actor-oriented, or using any other paradigm, to interact with code
written for that platform, then it needs to support at least calling
virtual methods and, for deep interaction, providing virtual methods for
others to call.

FWIW, virtual methods, in isolation, aren't so OOP-bound as you assert.
Virtual methods are functions dynamically dispatched over a single type.
They implement a limited form of runtime overload resolution. Lisp-style
(CLOS) multi-dispatch is effectively fully orthogonal runtime overload
resolution. If a functional language is to support dynamic features like
runtime code generation and code loading, it would do well to support
overload resolution at runtime too, but further generalizing it to
pattern matching, rather than just type matching.
that are callable by third-party code

That cannot be imposed in such a way that it prohibits static optimization.
written in any CLR language,

CLR languages are not necessarily capable of producing C#-compatible virtual
methods.
Sure. That's why we have definitions like CLS-producer and CLS-consumer,
as well as a distinction between correctness and verifiability.

To the extent that a language is a CLS-producer and intends to produce
verifiable code, then it is constrained not to break the virtual method
contract.

To the extent that a language is only a CLS-consumer, and only produces
correct code, then it is free to break any contracts it likes, including
non-type-safe constructs (aka unsafe code in C#). A compromise is
possible, of course, with appropriate annotations & documentation, like
C++/CLI and C# itself.

CLS-constrained code is not necessarily merely "C#-compatible"; it is
intended to be compatible with *every* language running on the CLR, to
the extent that those languages are CLS-consumers.
I'm not disagreeing with any of your statements. I am simply saying that
they do not apply to all .NET languages. Indeed, they only make sense in
object oriented languages.
No, they make sense for languages that are intended to (1) produce
verifiable code and (2) be CLS-producer languages.

Limit (2) and you limit your language's market; limit (1) and you limit
the viability of your language as an application/web server development
platform.

F# has its own syntax to produce code that can be called by other CLS
consumers, so it is a CLS-producer (I don't know to how complete a
degree). Since you can write virtual methods in F# (using the "abstract"
member specification), an equivalent test to the one Jon Skeet posted
would necessarily include using virtual methods. The whole point of the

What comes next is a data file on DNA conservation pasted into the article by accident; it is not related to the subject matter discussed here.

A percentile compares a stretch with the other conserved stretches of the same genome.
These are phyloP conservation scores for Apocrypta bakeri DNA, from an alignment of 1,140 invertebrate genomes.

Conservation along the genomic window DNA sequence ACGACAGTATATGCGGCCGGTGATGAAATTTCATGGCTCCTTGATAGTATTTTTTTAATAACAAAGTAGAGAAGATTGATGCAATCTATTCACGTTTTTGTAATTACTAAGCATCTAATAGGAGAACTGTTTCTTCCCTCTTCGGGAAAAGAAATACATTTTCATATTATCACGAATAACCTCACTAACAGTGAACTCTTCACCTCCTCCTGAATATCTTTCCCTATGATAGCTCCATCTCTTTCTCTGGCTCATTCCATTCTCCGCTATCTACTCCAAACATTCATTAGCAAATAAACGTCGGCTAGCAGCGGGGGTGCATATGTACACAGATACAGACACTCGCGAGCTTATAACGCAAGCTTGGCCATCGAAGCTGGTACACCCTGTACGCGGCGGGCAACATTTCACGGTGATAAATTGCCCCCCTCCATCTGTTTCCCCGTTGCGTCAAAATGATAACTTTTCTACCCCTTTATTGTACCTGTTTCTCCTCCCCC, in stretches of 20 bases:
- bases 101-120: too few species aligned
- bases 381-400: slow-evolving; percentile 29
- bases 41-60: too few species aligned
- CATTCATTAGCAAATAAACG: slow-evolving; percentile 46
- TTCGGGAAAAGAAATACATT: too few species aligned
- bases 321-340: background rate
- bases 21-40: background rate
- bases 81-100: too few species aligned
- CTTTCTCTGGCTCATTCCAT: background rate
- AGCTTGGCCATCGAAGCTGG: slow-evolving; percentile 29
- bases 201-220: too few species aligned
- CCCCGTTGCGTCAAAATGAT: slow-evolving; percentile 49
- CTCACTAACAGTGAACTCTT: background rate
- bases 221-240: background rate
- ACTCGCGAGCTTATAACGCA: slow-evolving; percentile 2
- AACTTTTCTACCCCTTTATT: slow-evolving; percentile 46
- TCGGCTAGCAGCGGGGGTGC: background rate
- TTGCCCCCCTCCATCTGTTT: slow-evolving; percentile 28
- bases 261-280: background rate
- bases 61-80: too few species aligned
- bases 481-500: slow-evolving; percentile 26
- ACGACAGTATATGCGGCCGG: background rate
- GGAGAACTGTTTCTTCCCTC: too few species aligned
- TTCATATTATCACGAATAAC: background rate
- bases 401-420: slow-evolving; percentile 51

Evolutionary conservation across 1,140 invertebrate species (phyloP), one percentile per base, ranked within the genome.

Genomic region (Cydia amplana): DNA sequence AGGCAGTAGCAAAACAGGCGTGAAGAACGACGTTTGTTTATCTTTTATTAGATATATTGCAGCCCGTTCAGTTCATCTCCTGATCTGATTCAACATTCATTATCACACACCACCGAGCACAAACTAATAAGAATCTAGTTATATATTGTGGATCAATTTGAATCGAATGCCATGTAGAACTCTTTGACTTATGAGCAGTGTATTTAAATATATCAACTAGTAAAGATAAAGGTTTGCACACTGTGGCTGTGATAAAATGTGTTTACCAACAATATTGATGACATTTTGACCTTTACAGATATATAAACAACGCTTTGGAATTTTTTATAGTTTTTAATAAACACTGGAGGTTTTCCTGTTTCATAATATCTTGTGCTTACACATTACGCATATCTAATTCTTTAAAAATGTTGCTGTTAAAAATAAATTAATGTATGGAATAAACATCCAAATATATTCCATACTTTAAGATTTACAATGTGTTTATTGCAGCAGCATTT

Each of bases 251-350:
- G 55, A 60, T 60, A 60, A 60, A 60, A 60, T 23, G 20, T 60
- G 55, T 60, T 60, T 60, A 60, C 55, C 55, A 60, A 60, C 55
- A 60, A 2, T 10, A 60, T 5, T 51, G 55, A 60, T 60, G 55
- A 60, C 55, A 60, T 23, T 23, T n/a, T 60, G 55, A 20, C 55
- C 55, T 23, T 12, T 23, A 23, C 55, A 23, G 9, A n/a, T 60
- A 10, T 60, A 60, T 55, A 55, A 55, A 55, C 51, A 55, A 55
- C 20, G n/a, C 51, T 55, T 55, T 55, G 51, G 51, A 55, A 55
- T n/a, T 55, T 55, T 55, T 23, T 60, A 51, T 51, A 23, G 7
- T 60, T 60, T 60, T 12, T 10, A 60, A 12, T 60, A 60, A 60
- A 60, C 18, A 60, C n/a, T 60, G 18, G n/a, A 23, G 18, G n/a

test is to micro-benchmark single-type polymorphic dispatch.

-- Barry

--
http://barrkel.blogspot.com/
Jun 27 '08 #229
Jon Skeet wrote:
Barry Kelly <ba***********@gmail.comwrote:
2) Usually, when running "for real" and not for test, only a single
implementation of that method will be loaded into the runtime.

Absolutely. I don't dispute that at all - I just wonder how often those
virtual methods are both small enough to be inlined *and* critical for
performance.
I was more focusing on the ability of the JVM to optimize a dynamic
dispatch to a static dispatch, rather than virtual method inlining per
se.

Both can be relevant, but I think the first is more important (certainly
for Java code) than the second; but the first also has applications more
generally to IoC etc.

-- Barry

--
http://barrkel.blogspot.com/
Jun 27 '08 #230
Jon Skeet [C# MVP] wrote:
Jon Harrop <jo*@ffconsultancy.comwrote:
>CLR languages are not necessarily capable of producing C#-compatible
virtual methods.

At that point the situation I originally described is no longer
applicable then, is it? Here's what I wrote:

<quote>
Pointless benchmark, of course, other than to show the inlining
capabilities of Hotspot in the face of a virtual method which hasn't
been overridden.
</quote>

If the method isn't virtual (at the .NET IL level) then you're not
reproducing the situation in which Java outperforms .NET.
Exactly. And avoiding that issue does not make anything harder on .NET.

The converse is not true of Java though. For example, having to avoid tail
calls because they have never been properly implemented in the JVM makes
some things much harder.

--
Dr Jon D Harrop, Flying Frog Consultancy
http://www.ffconsultancy.com/products/?u
Jun 27 '08 #231
Jon Skeet [C# MVP] wrote:
Razii <nu*********@mail.comwrote:

<snip>
>tha's now 3.4 times faster than C# and F#. If anyone wants to test it,

On my box, where I don't have the server JVM installed at the moment,
the .NET version *was* much slower than the Java version, until I
forced the .NET GC into server mode, which made .NET merely "a bit
slower" than Java. Create BinaryTrees.exe.config with this in it:

<configuration>
<runtime>
<gcServer enabled="true" />
</runtime>
</configuration>

Then retry. It made a big difference on my box (although I don't
entirely trust the result on my box, as the disk is thrashing atm). See
what it does on yours.
Yes, that also more than doubled the performance.

Here is an alternative (parallelized) F# version that also more than doubles
the performance:

#light

#I @"C:\Program Files\Reference Assemblies\Microsoft\Framework\v3.5"
#r @"C:\Program Files\Microsoft Parallel Extensions Jun08
CTP\System.Threading.dll"